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Why I prefer rem over em

geekgalgroks profile image Jenn ・2 min read

I always prefer to use rem units over em units in CSS.

Definitions

Rem represents the root element's font-size. The root element for a HTML document is almost always the html element.

Em represents the current element's font-size. This value can and does change while CSS rules are being applied.

Why I prefer rem

There are two main reasons why I prefer rems:

Rem's value does not change in a CSS rule

Take for example this rule with inherited font-size 18px:

html {
  font-size: 18px;
}
.page {
  font-size: 2em;
  margin: 1em;
}
  • How many pixels wide is the font-size?
  • How many pixels wide is the margin?

They are both 36px wide even those the number of ems are different!

This is because the font-size for the element changed and all properties calculated after that will use this new font-size.

In comparison, the same rule with rems instead:

html {
  font-size: 18px;
}
.page {
  font-size: 2rem;
  margin: 1rem;
}
  • How many pixels is the font-size?
  • How many pixels wide is the margin?

The font-size is 36px and margins are width 18px.

Rems scale the whole page

If a user sets their browser or personal css file to use a larger base font, it is inherited everywhere!

The browser/personal css is the last file in the cascade (minus anything styled directly on an element).

Don't fight users. They know what font-size works best for their eyes.

Not breaking the flow

Having a website that can work with this kind of resizing requires using other CSS length units like percentages and viewport height/width (vh & vw). Using these other units will help to keep the rhythm and flow of the page similar at vastly different base font-sizes.

It is important to remember not everyone uses super high resolution monitors or the same resolution as you.

Posted on by:

geekgalgroks profile

Jenn

@geekgalgroks

Jenn is a self taught web developer who specializes in usability and accessibility. She is easily spotted at conferences by her bright lipstick and various code dresses and t-shirts.

Discussion

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Hey Jenn!

You seem to be confused about how CSS declaration blocks works. The order on which you declare CSS properties inside the declarations block have no effect whatsoever on the other properties. The font-size declaration could be the very first in that block or the very last, and the results wouldn't change.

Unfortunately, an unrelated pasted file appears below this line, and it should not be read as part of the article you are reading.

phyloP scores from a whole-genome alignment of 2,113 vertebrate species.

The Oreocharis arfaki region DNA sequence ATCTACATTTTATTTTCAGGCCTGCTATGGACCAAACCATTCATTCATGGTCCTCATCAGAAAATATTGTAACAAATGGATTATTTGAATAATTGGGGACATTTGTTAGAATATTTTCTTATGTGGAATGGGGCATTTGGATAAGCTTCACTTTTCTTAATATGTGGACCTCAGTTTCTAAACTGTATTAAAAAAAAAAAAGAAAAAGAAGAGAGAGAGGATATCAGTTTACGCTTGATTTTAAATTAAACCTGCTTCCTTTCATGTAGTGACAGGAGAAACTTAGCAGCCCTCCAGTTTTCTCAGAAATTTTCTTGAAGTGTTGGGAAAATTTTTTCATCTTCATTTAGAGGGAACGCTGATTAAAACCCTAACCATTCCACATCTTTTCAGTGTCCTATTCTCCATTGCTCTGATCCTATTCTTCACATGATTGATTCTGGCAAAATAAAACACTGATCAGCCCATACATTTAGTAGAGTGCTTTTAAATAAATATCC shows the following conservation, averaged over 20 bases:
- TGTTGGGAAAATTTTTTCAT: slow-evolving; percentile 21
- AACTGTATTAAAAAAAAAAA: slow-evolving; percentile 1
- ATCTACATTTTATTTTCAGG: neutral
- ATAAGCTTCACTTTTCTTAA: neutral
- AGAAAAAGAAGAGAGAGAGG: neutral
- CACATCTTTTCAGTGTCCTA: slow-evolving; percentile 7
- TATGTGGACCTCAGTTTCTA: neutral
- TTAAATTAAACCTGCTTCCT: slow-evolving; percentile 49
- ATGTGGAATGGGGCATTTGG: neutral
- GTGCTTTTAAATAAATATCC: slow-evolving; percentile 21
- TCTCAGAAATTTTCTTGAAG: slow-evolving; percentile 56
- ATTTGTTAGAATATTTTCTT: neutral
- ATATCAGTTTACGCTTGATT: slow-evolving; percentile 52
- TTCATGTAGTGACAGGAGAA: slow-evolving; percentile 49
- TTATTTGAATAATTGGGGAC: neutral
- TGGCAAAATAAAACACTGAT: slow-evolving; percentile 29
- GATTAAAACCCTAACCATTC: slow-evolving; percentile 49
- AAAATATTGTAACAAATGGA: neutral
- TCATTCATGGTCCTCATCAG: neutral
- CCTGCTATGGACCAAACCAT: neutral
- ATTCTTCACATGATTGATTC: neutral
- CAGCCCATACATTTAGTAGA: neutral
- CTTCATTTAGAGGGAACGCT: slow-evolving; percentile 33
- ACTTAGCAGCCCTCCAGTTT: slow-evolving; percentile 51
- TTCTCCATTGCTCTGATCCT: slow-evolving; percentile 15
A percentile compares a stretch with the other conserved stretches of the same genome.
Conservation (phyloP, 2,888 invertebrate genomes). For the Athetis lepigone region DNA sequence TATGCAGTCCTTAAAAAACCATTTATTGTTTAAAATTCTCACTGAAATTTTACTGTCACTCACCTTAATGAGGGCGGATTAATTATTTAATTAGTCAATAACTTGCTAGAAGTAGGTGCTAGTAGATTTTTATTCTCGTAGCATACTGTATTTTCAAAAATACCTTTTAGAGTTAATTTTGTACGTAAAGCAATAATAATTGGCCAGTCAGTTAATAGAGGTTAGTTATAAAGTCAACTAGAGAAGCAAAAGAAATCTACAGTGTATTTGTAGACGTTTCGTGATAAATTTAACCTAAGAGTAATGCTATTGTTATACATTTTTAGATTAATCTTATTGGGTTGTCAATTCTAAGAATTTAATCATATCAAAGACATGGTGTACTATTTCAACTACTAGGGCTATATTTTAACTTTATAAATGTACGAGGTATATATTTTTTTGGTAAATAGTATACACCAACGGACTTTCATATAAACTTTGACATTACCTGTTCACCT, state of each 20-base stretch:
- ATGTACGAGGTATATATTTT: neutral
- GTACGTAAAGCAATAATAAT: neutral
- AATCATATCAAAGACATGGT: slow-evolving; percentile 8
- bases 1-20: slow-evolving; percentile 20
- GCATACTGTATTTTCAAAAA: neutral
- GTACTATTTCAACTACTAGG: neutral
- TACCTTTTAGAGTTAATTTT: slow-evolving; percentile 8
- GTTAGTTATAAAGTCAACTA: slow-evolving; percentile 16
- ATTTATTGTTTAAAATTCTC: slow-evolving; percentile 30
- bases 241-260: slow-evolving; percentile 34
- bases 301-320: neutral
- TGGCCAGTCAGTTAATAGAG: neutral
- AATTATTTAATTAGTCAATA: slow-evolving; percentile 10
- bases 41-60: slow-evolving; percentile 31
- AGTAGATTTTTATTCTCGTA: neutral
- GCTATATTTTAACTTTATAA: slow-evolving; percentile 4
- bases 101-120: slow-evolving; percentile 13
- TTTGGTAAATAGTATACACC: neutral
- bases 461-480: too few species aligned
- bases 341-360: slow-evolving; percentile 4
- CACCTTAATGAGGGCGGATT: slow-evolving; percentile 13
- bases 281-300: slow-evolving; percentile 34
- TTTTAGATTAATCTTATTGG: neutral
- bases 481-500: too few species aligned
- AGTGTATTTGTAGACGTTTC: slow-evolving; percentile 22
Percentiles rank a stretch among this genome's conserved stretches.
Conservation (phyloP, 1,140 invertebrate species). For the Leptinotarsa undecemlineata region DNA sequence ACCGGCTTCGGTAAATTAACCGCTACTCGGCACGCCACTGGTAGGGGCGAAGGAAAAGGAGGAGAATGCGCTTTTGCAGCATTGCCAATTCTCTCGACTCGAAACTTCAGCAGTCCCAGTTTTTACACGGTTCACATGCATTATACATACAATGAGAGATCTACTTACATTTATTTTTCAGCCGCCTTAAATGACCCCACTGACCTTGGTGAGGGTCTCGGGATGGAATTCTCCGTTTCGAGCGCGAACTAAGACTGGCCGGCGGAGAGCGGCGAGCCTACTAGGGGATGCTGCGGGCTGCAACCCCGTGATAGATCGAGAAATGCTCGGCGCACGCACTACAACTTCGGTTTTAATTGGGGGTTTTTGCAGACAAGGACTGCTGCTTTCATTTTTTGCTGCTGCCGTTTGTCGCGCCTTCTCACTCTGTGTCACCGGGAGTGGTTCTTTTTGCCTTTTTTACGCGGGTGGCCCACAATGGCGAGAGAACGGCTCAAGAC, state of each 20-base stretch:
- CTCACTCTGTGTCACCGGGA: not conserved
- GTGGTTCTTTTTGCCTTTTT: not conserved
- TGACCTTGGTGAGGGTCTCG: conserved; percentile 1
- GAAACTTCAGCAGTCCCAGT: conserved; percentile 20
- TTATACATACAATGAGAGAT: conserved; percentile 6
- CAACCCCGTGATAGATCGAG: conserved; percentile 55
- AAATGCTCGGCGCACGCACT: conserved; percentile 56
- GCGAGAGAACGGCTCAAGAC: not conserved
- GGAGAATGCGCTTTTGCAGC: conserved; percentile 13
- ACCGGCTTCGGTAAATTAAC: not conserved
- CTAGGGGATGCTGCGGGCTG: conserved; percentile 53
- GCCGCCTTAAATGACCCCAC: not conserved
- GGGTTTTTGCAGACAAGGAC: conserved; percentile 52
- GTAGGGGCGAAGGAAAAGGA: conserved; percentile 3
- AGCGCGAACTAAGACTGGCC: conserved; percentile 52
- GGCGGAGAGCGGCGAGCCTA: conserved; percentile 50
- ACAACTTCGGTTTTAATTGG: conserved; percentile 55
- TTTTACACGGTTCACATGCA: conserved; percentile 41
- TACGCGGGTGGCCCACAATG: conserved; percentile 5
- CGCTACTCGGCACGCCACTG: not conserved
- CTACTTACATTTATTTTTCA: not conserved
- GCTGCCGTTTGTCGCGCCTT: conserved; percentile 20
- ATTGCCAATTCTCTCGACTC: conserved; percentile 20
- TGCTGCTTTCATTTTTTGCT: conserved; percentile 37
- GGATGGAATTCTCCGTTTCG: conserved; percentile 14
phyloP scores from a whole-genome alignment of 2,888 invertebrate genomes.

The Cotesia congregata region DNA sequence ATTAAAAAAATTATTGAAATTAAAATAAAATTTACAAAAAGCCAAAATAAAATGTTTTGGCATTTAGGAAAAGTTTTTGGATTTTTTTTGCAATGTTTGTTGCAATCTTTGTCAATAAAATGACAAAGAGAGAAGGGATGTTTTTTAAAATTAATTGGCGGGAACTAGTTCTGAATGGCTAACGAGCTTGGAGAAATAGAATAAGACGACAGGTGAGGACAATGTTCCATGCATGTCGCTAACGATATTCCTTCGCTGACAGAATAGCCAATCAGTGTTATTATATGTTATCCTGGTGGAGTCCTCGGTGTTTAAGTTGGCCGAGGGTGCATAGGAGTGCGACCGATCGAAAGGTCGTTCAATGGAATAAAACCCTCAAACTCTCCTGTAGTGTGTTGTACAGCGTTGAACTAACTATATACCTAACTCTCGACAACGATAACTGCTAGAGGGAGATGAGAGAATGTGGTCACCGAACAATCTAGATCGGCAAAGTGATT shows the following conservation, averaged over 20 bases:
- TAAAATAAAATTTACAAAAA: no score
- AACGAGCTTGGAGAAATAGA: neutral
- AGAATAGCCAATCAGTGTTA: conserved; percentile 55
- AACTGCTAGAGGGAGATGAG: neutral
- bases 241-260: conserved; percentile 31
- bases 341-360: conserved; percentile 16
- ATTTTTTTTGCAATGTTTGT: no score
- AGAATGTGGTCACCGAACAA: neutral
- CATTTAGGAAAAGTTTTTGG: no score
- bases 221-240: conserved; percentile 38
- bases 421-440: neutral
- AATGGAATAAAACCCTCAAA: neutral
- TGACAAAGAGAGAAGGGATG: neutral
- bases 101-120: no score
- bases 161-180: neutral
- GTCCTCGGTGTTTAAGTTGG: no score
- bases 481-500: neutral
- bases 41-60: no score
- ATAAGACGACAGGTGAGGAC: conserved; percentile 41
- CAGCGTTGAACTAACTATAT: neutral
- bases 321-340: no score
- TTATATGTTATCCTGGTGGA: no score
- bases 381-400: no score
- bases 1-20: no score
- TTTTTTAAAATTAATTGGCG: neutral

In your em example, both the margins as the paddings are 36px, as they both scale to the element's given font-size.
Here's a quick demo using your code (plus some backgrounds to demonstrate exactly where the margin, padding and content boundaries are): jsfiddle.net/82vcemqd/

Using rem for everything doesn't scale well, and you might simply use px then. It's not a matter of choosing one or the other for every single thing: Rem shines for scaling text, while em is better for things that should be relative to the font-size, such as the paddings.

 

You seem to have misunderstood the post since nowhere does it suggest the order of declared CSS properties affects the outcome.

I'm guessing the intent was to highlight the different behaviour when you nest multiple elements with em or rem units applied: jsfiddle.net/blindfish/2xqc1f9d/18/

The general consensus when I last did any serious research on the matter (a while ago) was that for predictable results em should be used with caution. IIRC there was a fun IE bug that didn't help its reputation much.

And to clarify the difference:

  • rem: sized relative to page root
  • em: sized relative to parent

If you use nothing but em units on deeply nested content good luck to you!

 

Lol. Sorry: correction accepted; but my point about nested ems still stands: they can be a cause of confusion.

 

Thank you for comment. I have misremembered and explained it badly.

I have also updated the examples to make it better and reflect current behavior.

Here is a better blog post from 2016 describing it, zellwk.com/blog/rem-vs-em/

 

Thanks for the article - I didn't know about the rem / em debate. Both your introduction and the zellwk blog post above were really helpful.

 
 

rem is great, using it everywhere